ROYAL OAK, MI. - Dave Schowalter manufactures solid, sterling silver bead for bracelets, adding college and university logos that his customers request. His Collegiate Bead Co. uses software originally developed for auto and aerospace design in Michigan.
"The deep recession we experienced here worked to our advantage insofar as we were able to tap the talent base that we might not otherwise have been able to do in a good economy," Schowalter said.
His two-year-old, niche business employs twenty people, including eight at a Grand Rapids factory -- jobs, incidentally, that used to be in China. Schowalter says he had rejected 30 percent of the beads made for him in China, but rejects almost none made at home. The timing from concept to finished product also quickens from six months to six weeks.
"If you look at strictly hourly wages, absolutely, it's cheaper in China. But you take the whole package -- the shipping, the time lag, the quality," Schowalter says, "It's actually less expensive to produce it here in the states."
Collegiate Bead Co. is part of a trend in Michigan, where 45,000 manufacturing jobs have been created since 2009. Only a third of those new jobs are in the rebounding auto industry. While the nation added 225,000 manufacturing jobs last year, one of every ten of them were in Michigan.
At the recession's low point, Michigan was down 150-thousand manufacturing jobs, and its unemployment rate was the nation's worst. The jobless rate is now 9.3 percent, still a full point higher than the national average, but its lower than the rate in nine other states.
Jeff Metts laid off 100 people during the recession but has replaced every job eliminated and more. He now has 220 working for him at Dowding Industries and Astraeus Wind, outside Lansing. He's hired thirty people in the past two months.
"If a country's going to grow, if it's going to do well, if an economy is going to pick up and go someplace, it has to come through making things," Metts said.
Dowding Industries makes parts for Caterpillar farm equipment, Cummins truck engines, and Kawasaki rail cars, and Greyhound buses.
Inside his newest manufacturing building, a hugh machine treats 20-ton "hubs" that hold windmill blades. The machine Metts developed and calls the "megaflex" greatly increases efficiency. It completes what used to be a thirty-five hour job in one shift.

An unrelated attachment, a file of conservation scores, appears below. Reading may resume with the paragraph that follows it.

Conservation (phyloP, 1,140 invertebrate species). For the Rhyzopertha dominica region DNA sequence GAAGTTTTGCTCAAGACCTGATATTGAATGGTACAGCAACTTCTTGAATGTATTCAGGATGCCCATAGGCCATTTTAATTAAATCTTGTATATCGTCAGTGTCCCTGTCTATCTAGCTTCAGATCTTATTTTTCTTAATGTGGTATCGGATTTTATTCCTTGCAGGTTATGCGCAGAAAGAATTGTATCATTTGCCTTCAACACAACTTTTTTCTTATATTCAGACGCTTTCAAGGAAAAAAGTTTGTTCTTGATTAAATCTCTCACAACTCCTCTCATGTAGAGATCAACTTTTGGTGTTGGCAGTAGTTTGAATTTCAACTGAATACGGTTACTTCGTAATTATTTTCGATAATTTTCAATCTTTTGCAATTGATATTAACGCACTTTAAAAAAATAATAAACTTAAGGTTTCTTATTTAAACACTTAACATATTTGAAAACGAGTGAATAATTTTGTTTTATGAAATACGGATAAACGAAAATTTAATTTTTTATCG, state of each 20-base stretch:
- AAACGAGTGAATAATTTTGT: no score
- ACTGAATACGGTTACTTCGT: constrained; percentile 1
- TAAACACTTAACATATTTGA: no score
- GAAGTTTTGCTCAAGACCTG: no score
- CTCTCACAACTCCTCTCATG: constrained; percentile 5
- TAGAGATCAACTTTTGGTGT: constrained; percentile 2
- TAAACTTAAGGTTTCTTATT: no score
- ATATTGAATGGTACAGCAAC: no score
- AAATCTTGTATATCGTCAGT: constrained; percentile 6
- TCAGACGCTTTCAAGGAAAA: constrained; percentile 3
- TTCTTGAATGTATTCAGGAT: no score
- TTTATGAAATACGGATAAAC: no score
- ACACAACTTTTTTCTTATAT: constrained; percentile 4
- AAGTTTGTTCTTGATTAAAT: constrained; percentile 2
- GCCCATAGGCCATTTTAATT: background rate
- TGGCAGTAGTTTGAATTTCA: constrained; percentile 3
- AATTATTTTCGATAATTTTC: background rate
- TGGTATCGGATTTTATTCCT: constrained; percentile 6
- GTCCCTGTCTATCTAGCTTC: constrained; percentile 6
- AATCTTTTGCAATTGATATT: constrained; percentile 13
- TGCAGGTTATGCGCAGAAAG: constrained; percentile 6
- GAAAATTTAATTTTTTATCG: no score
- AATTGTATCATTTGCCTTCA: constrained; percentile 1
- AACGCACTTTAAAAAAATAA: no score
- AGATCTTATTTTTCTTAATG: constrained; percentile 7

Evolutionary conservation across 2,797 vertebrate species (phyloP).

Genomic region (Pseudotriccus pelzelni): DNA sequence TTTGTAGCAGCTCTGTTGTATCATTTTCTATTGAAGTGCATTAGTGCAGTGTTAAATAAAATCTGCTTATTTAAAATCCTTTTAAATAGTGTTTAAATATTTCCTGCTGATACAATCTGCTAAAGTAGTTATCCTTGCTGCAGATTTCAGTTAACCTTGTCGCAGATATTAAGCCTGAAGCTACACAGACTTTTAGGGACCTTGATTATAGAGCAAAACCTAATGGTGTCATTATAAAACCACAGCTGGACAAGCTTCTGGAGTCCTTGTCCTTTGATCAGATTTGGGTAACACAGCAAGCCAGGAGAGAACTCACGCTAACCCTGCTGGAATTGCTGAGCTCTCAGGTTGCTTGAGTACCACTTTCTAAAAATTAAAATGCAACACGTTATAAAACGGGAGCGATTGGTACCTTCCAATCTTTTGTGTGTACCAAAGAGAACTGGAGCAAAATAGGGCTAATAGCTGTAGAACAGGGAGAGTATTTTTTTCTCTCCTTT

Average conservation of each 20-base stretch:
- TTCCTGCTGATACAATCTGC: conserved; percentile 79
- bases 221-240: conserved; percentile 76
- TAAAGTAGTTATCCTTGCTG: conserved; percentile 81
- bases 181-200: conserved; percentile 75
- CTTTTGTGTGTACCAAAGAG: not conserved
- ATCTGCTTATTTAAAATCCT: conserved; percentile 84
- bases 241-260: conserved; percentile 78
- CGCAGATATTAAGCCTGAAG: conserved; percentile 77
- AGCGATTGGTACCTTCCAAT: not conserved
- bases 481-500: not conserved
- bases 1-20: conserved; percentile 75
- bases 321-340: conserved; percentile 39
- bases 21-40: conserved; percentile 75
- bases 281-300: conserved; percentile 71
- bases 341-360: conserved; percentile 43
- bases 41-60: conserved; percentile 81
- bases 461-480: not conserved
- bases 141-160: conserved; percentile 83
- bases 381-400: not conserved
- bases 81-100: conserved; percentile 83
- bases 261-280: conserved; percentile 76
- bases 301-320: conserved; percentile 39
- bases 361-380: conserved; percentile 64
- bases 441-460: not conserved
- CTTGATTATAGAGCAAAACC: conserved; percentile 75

"There is none like it in the world. This is the first one there is, where it does every side at once," Mett said of the machine.
Metts calls himself a Republican -- he has pictures of himself with Dick Cheney and Laura Bush in his office -- but he's not sure he'll vote Republican for president. Democratic administration grants, from the Obama administration in Washington to the administration of former Governor Jennifer Granholm in Lansing, provided seed money for his Astraeus Wind
"I want somebody that's going to support manufacturing. I want somebody that's going to support what we're doing in this country and make it great," Metts said. "Whoever is going to do that -- that's who I'm for."
Bead maker Scholwater prefers Rick Santorum in the Republican presidential primary, but he is skeptical of Santorum's promise to eliminate the 35 percent corporate tax on manufacturers.
"It's got to appeal to it, but if you're going to eliminate tax in one area, you're going to have to make up that revenue someplace else. Jury's still out on that for me," Schwowalter said.
To boost manufacturing, Mitt Romney has proposed reducing the corporate tax rate from 35 to 25 percent. Last week, President Obama also proposed lowering the rate, to 28 percent.
More than lowering taxes, Metts says renewing a production tax credit due to run out at the end of the year would be the helping hand he needs from the federal government. Metts says one major wind turbine company just cancelled a large order, because the tax credit is phasing out.
The banks, Metts added, three years after government bailed them out, need to be less stingy with loans.
"We can't get any funding," Metts said of Astraeus. "I would buy five more pieces of equipment that are a million dollars apiece if I could get the money."